representation of the physical implementation of the objects, i.e. this is a
physical database model.

There’s no entities, relationships and so on. It’s a straight
physical model.

Now, say we do some data profiling on the OE schema, carry out
some corrections and define some data rules. A data rule is a logical construct
in Warehouse Builder that translates into a physical check constraint on the
physical table, and some instructions to OWB to wrap up the table, whenever it
is mapped to, in a construct that deals with rows that fail the data rule. So,
our model now contains logical information – the data rule – together with the
physical table design. It also contains functional information – a mapping to
implement a correction based on this data rule – and some additional tables that
the mapping will use when processing the correction.

Next, we define a dimension that takes it’s data from the
CUSTOMERS table. Some people would say that a dimension is a physical
implementation of the logical object, Customer, whilst others would argue that
the dimension object is a logical object in it’s own right. When we come to
create the customer dimension, it sits under the database node along with
tables, cubes, external tables and sequences, which would suggest that it’s a
physical object that’s held alongside the other physical objects in what must be
the physical model of the warehouse.

And yet – when you view the dimension in the Data Object Editor,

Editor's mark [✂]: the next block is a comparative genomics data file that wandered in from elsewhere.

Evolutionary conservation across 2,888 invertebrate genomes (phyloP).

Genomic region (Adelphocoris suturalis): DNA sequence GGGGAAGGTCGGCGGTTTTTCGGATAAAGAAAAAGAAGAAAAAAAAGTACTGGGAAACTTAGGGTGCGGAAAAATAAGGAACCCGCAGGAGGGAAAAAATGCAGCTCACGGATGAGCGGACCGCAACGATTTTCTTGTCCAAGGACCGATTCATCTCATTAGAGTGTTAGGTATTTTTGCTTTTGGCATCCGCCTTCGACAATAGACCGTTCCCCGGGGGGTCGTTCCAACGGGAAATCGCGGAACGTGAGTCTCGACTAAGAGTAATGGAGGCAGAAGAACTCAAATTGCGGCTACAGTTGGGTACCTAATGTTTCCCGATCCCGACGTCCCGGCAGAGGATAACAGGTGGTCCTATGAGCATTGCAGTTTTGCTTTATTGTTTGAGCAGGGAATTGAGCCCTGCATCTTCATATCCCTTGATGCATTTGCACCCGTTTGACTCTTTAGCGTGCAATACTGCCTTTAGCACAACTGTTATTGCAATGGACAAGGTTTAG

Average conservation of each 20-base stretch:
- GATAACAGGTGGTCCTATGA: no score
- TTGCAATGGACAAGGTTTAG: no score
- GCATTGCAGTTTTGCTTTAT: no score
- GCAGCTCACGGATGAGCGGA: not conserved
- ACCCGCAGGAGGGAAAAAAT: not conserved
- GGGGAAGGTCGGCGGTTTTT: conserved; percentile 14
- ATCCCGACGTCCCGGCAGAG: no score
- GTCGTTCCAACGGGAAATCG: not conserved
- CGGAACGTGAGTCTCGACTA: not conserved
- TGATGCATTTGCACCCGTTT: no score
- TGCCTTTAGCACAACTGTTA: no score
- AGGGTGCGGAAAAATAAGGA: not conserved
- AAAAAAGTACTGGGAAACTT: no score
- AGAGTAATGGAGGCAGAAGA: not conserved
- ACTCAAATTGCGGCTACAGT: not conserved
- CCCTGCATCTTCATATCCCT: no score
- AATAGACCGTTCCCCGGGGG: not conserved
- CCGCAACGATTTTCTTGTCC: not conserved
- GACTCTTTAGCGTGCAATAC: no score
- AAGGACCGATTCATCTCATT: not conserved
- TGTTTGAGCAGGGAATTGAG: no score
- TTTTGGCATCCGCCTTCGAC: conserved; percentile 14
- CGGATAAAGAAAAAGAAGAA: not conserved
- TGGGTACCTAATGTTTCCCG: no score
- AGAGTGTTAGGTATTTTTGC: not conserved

you can change the deployment type for the object from relational to
multi-dimensional, which suggest that the object we’re dealing with is a logical
representation of the dimension, with the physical implementation being hidden
away internally so as to present a unified approach to the developer. I can see
why this has been done – to keep away from the developer the complexities of an
OLAP deployment – but it does mean that OLAP objects in this model are logical
representations, not physical (although you can specify details of the physical
implementation, such as the AW name and tablespace within this logical model,
once you’ve chosen a storage method).

So my conclusion is, that OWB is a physical database modeler,
with certain details abstracted out (data rules, OLAP storage) to make life
"easier" for the developer. It’s not really a logical modeller,
although you could consider the representation of the warehouse in the OWB
repository as being the logical model, although I’m sure a user of Designer
would disagree.

Does anyone else have any views on this, perhaps a different
perspective? Add a comment if you have.

Comments

  1. Scott Powell Says:

    Mark, I agree 100%. OWB 10gR2 definitely seems to be a blend of both physical and logical items.
    There are really two items where I think things could have been done a bit better. The first is “locations”, they seem to logically represent an items such as “where to deploy my data warehouse”, but then there doesn’t appear to be an easy way to repoint it someplace new (for instance, from dev to production). Maybe I’m missing something, but I’d be a lot happier (I think…) if they had a purely 100% logical “location”, and then tied that to purely 100% physical servers / schemas.